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On Thursday night, a group of supporters and curious individuals gathered at the Glanvilles Community Centre to participate in discussions concerning the upcoming increase in the Antigua and Barbuda Sales Tax (ABST).
The United Progressive Party (UPP) organized the event, which featured two panelists answering questions about whether the increase in the ABST rate from 15 to 17 percent is justifiable.
This was the first in a series of meetings the party plans to hold on the topic.
The general consensus from the attendees was that increasing the ABST should not be the primary measure to generate government revenue.
One of the panelists, Cassandra Simon, a chartered accountant, suggested that the government should investigate its revenue and create a suitable long-term plan.
Simon stated, “Every time we need extra money, we add a tax. We are putting bandages on wounds that need to be sutured. We need to step back, decide where we are going, and what the long-term sustainable approach is.”
She also reiterated that ensuring taxes are paid by individuals and businesses is an alternative way of raising revenue without increasing taxes.
“We do not have a system where persons are compliant, and we do not have a system where our revenue departments are investigatory enough, or follow through enough to ensure compliance,” she said.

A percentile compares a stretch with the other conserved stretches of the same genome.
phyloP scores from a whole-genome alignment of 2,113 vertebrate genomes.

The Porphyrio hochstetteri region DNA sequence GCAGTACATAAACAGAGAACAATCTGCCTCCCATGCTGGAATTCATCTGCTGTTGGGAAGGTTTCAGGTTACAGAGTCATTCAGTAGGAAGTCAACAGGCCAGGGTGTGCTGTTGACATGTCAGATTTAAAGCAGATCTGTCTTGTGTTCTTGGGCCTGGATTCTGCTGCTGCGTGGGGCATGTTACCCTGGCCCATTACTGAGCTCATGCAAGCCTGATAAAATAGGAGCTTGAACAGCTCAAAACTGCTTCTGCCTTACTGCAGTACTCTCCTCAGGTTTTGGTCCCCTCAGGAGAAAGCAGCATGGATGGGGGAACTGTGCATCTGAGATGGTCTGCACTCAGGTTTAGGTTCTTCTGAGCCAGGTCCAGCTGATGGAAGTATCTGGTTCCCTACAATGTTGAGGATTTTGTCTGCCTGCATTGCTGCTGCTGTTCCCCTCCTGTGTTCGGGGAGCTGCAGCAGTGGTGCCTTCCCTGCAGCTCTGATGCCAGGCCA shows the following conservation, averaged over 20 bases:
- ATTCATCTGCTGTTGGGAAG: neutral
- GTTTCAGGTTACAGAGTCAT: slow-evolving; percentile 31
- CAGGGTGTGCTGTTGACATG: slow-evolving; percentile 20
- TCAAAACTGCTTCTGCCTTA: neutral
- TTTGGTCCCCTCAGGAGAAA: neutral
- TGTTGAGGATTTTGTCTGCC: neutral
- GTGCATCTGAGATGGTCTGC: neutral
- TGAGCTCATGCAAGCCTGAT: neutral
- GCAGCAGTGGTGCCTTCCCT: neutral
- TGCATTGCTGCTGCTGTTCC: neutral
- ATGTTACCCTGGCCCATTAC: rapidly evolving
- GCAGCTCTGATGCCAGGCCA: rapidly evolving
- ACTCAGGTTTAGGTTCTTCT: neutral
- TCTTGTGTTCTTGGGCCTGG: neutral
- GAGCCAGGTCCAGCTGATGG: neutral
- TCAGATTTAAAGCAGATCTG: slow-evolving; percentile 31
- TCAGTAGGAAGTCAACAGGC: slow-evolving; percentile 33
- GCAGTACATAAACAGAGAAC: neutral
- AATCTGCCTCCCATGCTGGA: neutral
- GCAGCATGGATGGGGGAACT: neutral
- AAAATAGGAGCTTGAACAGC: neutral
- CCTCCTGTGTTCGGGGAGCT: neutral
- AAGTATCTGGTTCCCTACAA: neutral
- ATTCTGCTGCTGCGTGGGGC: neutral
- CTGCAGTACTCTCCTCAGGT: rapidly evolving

Harold Lovell, former finance minister, commented on concessions given to investors, stating that waivers on land transfer taxes are not understandable, while concessions on items such as building materials are.
“Transfer taxes ought to be automatic; there should be no waiver on transfer taxes. Once the business is moving and people are buying land, that’s where you should be getting tax revenue,” he said.
Dr. George Daniels, a retired lecturer, who was the second of the two panelists, said that there is no need to increase taxes if the country is experiencing economic growth.
“If all the taxes remain the same, growth by itself should generate the additional revenue,” Daniels remarked.
He added that when tourist arrivals increase, tourism also increases spending, which should provide additional income.
“Every year you hear the boast that Antigua’s economy has grown by five, six or seven percent; that is because we have more tourists coming in, more spending… That’s growth in the economy and that naturally should produce additional revenue,” he added.
The next town hall meeting is scheduled for December 14 at UWI Five Islands. On November 24, Prime Minister Gaston Browne announced the two percent increase in the rate of ABST to fund an increase in public workers’ salaries.